Thom Kiddle has a Master’s degree in Language Testing from Lancaster University and the Cambridge Delta. He is the Director of NILE (Norwich Institute for Language Education). His role at NILE involves strategic and organizational management, training and consultancy in a range of areas including testing and assessment, learning technologies, materials development, and language teaching methodology.
- You are the director of NILE (Norwich Institute for Language Education). Tell us a few things about the school.
NILE is a specialist language teacher education institute, so we’re slightly unusual as a school in that all of our students are teachers! Many teach English as a subject in schools around the world, and an increasing number teach other subjects through English, either in English-Medium Instruction or CLIL (Content and Language Integrated Learning) contexts. We also have a major online language teacher education portfolio, which we launched in 2014, with everything from English for Teachers courses to a full Master’s programme which currently has over 200 participants. It’s a great place to work as we get to learn about new educational contexts every day, and work with motivated and inspiring teachers from all round the world, either online, here in Norwich, or at one of our NILE Language Teacher Education Partners across Europe and Latin America.
Text by: Anastasia Spyropoulou
- You started your career as a teacher and then you moved to teacher training. Was it a big step? What challenges did you have to overcome?
It was actually quite a gradual step for me. I was involved in mentoring teaching colleagues on the Cambridge DELTA programme when I worked at British Council Thailand, and then I moved to Chile where I was teaching English to trainee teachers at the Chilean-British University. That meant that my major remit was language teaching, but it was also interesting to talk about the principles behind the activities and approaches with the trainees in a more informal teacher-training way. I find teacher training and teacher development really fascinating, and everyone you work with has a wealth of their own educational experiences and beliefs to draw on, whether that’s their own experiences as a teacher, or their experiences of being taught. That gives you as the trainer so much to explore with classes that you can make learning completely co-constructed, which is harder to achieve in a language class.
- Can teachers be masters in everything e.g., teaching young learners, teaching adults, teaching exam classes, etc., or is specialization necessary?
For us at NILE, we need our teacher trainers to be specialists in one or two main areas, as I think it’s too much to cover the theories, principles and practices of all the different kinds of language education we work in. I’d be very nervous about someone who claimed to be an expert in everything from pre-primary education to EMI in Higher Education, for example. For teachers, I think there are different kinds of specialization, and for many teachers they will need to work on different course types, with different learners, at different times in their career – sometimes by choice, sometimes as a matter of necessity. I do think there are certain key skills and knowledge, or teacher competences, which all teachers need, however, and I will talk about some of these in my plenary presentation at the Foreign Languages Forum in Athens in March. Some of these competences have been part of good teaching practice for a long time, but the importance of others has become evident more recently, such as our understanding of learning differences, for example.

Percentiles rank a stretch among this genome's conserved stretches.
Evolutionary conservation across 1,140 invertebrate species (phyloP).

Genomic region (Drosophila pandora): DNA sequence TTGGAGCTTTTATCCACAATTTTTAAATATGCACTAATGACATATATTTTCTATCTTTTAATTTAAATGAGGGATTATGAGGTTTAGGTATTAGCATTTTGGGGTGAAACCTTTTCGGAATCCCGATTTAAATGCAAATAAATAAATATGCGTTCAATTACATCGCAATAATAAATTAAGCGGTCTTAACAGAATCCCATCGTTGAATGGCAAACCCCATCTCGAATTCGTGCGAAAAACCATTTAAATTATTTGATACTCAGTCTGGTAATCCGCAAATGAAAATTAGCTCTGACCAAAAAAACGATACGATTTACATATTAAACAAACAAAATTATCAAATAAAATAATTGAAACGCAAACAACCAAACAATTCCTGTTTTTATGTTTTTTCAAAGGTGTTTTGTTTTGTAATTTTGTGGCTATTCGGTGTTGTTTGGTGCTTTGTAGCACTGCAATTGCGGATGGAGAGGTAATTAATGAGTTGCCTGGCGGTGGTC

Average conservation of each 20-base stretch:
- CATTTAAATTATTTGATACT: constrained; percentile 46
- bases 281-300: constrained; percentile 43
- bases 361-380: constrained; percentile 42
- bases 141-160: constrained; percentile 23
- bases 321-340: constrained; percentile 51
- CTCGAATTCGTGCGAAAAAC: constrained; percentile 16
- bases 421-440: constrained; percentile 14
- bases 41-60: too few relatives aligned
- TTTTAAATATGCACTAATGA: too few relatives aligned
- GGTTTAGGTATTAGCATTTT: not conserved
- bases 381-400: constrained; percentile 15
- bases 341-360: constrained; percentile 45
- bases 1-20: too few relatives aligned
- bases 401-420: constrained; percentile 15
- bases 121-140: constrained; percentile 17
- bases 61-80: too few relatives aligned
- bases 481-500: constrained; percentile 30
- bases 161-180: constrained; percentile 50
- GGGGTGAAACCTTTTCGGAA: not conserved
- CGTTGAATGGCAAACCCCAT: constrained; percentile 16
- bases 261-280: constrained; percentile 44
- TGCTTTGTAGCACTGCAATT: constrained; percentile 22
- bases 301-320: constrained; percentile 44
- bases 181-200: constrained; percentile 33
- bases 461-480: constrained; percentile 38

- During the pandemic online learning boomed. Teachers and so-called ‘teachers’ advertised their courses on the Internet. Who checks the qualifications of the teachers who appear on screen? Is this another fraud?
I think the rise of online teaching - due to widening internet access generally, broader acceptance of eLearning, and of course accelerated by the pandemic – provides a huge challenge for traditional models of accreditation and quality assurance. Previously, we would have placed the responsibility for accredited quality on the physical institution where the learning takes place – the language school, for example – or left the decision to learn outside these settings (with a private one-to-one tutor, for example) in the hands of the learner. In the online space, however, the boundaries are blurred, and the lack of accreditation systems for individual teachers, coupled with issues of identity and verifying claims and qualifications, is a minefield for learners looking for quality education. There are huge marketplaces for online language learning which claim to take on this responsibility for verifying the credentials of the teacher, and of course there are the online institutions with their own accreditation, such as the AQUEDUTO members (www.aqueduto.com) in online language teacher education, but it’s still very difficult to discern the quality among all the offerings available.
- Is online teaching as efficient as teaching in a physical environment? Is it also cheaper?